“I Am the Way”

The Life and Teachings of Jesus and his Apostles, Instructor’s Guide (Rel 211–12), (2000), 9–10


Theme

The way to exaltation and eternal joy is found only in and through the Savior, Jesus Christ.

Theme Analysis

  • A.

    The Savior taught, “I am the way, the truth, and the life.” (John 14:6.)

    1. 1.

      The Savior, as the Son of God, showed the way by which all others can become the sons and daughters of God.

    2. 2.

      The Savior is not only the revealer of truth, but he is the truth.

    3. 3.

      The Savior is the agent through which real life and power is given to man, bringing rebirth and eventually eternal life.

  • B.

    All the prophets and holy men of all ages have borne witness that Jesus was indeed the Son of God, the Savior of the world.

  • C.

    The modern disciple of the Lord can also know for himself that Jesus is the Christ.

    1. 1.

      To come to this knowledge, the student must live the gospel.

    2. 2.

      As he lives the gospel, he will come to know the Savior and gain eternal life.

Study Sources

Course Manual

General introduction and chapter 1, “I Am the Way” (Note: Chapter 29 serves as the introduction for 212 for those on the semester or quarter system. Individual study teachers should use lesson 1 to introduce the whole course.)

Standard Works

John 17:3. What is the only way eternal life may be gained?

1 John 5:20. What major understanding did Christ give his disciples?

D&C 132:24, 25. For what two reasons do many fail to obtain eternal life?

1 Nephi 19:7, 10; Mosiah 15:1. Who is the Savior?

Mosiah 7:27, 28. For what testimony did Abinadi suffer death?

John 14:6. How does the Savior describe himself and his mission?

Ephesians 2:18; John 1:16-18; John 11:25; D&C 88:1-13, 50. How is He the way, the truth and the light?

Acts 4:11, 12; Mosiah 3:17. Can man be saved any other way?

Basic Library

Jesus the Christ, pp. 1-5. What are the specific teachings of the Church about the Savior?

DS, 1:18-37. How many may see and know Christ?

Additional Sources

(Note: The following books are excellent resources for the teacher of the New Testament. Many are not works by Latter-day Saints, but they are among the best of conservative scholarship and are written with feeling and insight for the Savior. Generally these will not be cited in other places in this manual.)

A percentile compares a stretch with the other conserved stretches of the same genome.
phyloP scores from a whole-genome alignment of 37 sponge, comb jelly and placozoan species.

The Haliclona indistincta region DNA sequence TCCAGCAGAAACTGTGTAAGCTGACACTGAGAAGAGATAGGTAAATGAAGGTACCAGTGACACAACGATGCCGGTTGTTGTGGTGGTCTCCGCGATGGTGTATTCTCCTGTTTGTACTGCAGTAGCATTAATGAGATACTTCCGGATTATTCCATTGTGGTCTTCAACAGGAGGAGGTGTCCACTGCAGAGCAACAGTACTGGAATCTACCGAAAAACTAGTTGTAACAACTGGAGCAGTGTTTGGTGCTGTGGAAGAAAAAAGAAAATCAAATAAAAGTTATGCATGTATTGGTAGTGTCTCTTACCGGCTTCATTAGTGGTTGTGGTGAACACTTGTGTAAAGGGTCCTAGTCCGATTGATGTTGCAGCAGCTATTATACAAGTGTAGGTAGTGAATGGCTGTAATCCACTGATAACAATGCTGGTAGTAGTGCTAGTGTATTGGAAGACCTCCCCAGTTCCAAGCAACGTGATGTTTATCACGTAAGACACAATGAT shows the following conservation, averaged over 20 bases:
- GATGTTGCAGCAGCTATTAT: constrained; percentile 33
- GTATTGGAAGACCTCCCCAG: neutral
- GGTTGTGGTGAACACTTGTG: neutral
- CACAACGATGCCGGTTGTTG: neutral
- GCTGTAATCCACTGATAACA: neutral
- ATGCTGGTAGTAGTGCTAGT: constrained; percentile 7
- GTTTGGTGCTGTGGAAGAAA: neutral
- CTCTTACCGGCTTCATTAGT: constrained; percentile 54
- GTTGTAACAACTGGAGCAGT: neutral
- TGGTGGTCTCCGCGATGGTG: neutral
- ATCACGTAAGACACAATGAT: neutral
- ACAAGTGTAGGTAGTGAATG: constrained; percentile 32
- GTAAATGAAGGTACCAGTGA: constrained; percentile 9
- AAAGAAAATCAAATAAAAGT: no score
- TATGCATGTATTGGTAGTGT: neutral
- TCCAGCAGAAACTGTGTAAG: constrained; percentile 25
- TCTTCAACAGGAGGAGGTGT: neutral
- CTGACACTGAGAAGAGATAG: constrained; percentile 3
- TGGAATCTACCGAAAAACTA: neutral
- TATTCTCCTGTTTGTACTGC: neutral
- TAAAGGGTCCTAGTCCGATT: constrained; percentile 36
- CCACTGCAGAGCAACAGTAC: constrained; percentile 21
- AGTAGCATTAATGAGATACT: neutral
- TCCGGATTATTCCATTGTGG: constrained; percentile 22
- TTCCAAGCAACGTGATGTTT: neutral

Clarke, Adam. The Holy Bible … A Commentary and Critical Notes, 6 vols.

Dummelow, J. R., ed. A Commentary on the Holy Bible. New York: Macmillan Co., 1930.

Alexander, David and Alexander, Pat, eds. Eerdman’s Handbook to the Bible. Berkhamsted, Herts, England: Zion Publishing Co., 1973.

McConkie, Bruce R. Doctrinal New Testament Commentary. 3 vols. Salt Lake City: Bookcraft, 1965-73.

Smith, William. Smith’s Bible Dictionary, rev. ed. Grand Rapids: Zondervan Publishing House, 1948.

Clark, J. Reuben, Jr. Our Lord of the Gospels. Salt Lake City: Deseret Book Co., 1954.

Edersheim, Alfred. The Life and Times of Jesus the Messiah. Grand Rapids: Wm. B. Eerdman Publishing Co., 1967.

Farrar, Frederic W. The Life of Christ. Portland, Oregon: Fountain Publications, 1964.

McKay, David O. The Ancient Apostles. Salt Lake City: Deseret Book Co., 1964.

Matthews, Robert J., A Burning Light: The Life and Ministry of John the Baptist. Provo, Utah: Brigham Young University Press, 1972.

Conybeare, W. J. and Howson, J. S. The Life and Epistles of Saint Paul. Grand Rapids: Wm. B. Eerdman Publishing Co., n.d.

Goodwin, Frank J. A Harmony of the Life of St. Paul. Grand Rapids: Baker Book House, 1964.

Matthews, Robert J. Unto All Nations: A Guide to the Book of Acts and Writings of Paul. Salt Lake City: Deseret Book, 1975.

Sperry, Sidney B. Paul’s Life and Letters. Salt Lake City: Bookcraft, 1955.

Media Suggestions

Cassette tape (President David O. McKay), Make Jesus Your Ideal (1:15)

Some Suggestions for Presentation

(Ideas Other Teachers Have Used)

“And This Is Life Eternal …”